Facebook ads are notorious for their data-backed ability to target consumers one-on-one. But in the wake of its Cambridge Analytica scandal, the social media giant that’s been cutting back on its use of third-party data is about to get slammed for its privacy practices. Possibly again and again. Will this mean Facebook pulls back even more on data use for ad targeting?
For advertisers who’ve been investing more and more in social media ads, Facebook is the king of the hill. But it’s an unethical king that may get hefty fines from the FTC for its data practices, The Washington Post reported on Friday. The fine for Facebook allowing Cambridge Analytica to mine data of millions of the social media network’s users without their consent appears to be on hold during the furlough of government workers, including the FTC, but will likely beat Google’s $22.5 million fine in 2012, reports the Post.
The Post reports that the FTC could levy the fine regarding Cambridge Analytica if Facebook violated an agreement with the agency:
“The agreement requires Facebook to notify users, and seek their permission, before data is shared with third parties in a way that differs from existing privacy settings. The legally binding order also mandates that Facebook obtain users' affirmative permission before sharing their data with third parties, and requires the tech giant to tell the FTC in cases where others misuse that information. It prohibits Facebook from making deceptive statements about its privacy practices and institute outside checkups on the way it uses data.”
But Facebook may be continuing to violate user trust, reports the Post. The violations may be in the form of Facebook’s data-sharing practices with “smartphone and TV device-makers, banks and other major businesses and a full roster of third-party apps.”
Compounding that issue are companies like Netflix and Amazon, which The New York Times reported on Friday may be providing marketers with Facebook user data without the users’ consent.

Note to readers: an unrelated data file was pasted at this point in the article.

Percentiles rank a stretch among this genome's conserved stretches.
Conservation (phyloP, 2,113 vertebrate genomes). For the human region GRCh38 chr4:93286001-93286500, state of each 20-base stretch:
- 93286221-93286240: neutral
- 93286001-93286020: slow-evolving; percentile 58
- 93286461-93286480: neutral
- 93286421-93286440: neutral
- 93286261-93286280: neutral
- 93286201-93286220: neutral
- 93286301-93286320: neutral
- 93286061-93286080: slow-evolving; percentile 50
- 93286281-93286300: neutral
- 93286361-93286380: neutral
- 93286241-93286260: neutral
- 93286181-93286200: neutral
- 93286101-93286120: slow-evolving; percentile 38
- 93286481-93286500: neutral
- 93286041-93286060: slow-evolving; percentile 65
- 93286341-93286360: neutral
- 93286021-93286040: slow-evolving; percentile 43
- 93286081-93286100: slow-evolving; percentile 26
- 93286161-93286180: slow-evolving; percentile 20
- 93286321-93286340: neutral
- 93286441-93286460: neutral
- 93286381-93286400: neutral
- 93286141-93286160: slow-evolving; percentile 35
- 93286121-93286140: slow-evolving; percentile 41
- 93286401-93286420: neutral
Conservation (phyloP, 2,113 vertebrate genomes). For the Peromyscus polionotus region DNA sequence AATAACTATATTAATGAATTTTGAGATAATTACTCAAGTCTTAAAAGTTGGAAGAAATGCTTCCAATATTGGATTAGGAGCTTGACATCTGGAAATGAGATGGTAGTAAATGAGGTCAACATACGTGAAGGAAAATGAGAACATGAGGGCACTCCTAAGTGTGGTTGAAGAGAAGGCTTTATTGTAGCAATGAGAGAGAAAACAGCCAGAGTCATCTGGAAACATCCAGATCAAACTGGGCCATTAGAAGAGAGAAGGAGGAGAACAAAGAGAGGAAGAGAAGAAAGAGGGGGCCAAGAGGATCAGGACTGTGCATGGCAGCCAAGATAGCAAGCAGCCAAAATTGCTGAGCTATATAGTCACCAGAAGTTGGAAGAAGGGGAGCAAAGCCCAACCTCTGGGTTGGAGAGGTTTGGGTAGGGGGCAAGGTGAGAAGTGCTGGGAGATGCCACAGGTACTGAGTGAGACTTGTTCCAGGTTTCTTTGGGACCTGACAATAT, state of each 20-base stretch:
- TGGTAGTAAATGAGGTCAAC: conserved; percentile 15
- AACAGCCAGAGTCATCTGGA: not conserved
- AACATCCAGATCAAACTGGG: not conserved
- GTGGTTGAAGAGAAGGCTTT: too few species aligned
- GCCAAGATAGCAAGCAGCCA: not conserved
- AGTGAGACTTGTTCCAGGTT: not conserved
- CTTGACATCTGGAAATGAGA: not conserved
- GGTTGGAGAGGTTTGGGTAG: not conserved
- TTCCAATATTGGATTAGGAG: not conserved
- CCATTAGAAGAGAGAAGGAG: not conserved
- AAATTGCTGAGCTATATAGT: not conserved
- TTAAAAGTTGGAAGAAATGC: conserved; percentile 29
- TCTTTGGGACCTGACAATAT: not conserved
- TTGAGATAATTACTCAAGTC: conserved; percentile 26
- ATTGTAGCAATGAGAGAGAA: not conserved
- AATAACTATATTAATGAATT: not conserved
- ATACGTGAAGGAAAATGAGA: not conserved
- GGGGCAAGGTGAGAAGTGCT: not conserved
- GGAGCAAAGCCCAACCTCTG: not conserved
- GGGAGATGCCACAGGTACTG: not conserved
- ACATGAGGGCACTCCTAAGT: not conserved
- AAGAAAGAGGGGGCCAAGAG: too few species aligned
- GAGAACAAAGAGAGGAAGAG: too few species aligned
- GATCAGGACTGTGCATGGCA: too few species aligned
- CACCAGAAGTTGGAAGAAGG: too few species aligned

So even if the FTC doesn’t issue Facebook a mammoth fine from the meeting it held last month about Cambridge Analytica, it could do so if it finds other violations.
This is perhaps why Facebook cut off third-party data for Facebook ads on Oct. 1 and was instituting enough safeguards to lower its earnings below expectations in July. But that may not be enough to avoid fines for past actions, if the Post and the Times are correct.
However, the Times did note that the FTC commissioners are mainly Trump appointees. And it’s also worth noting that the Trump campaign heavily benefited from Facebook ads and audience targeting. Campaigners targeted voters in areas where the Electoral College would provide a victory.
Meanwhile, for marketers trying to find a way to target ads to consumers in an ethical way, this foreshadowing from the Times means Amazon may not provide them with that experience, either. Also, the Times reported on Sunday that marketers are using Amazon to target consumers based on their interests in more oblique ways than “you bought this chainsaw, here’s a lawnmower.”
The Sunday article in the Times explains:
Last year, Amazon released a tool similar to those used by some other ad networks. That tool embeds a piece of computer code known as a pixel in ads shown on other sites, and tracks how that particular ad placement leads to customers viewing a product on Amazon or buying it outright.
“They want more branding dollars, those TV dollars; that is really part of the reason they launched that advertising attribution data,” said Melissa Burdick, who worked on Amazon’s ad teams before leaving to found Pacvue, which provides tools for brands to optimize Amazon ads.
Is content marketing going to gain even more prominence after this? And will there be more California-like data privacy laws emulating GDPR?
What do you think, marketers?
Please respond in the comments section below.
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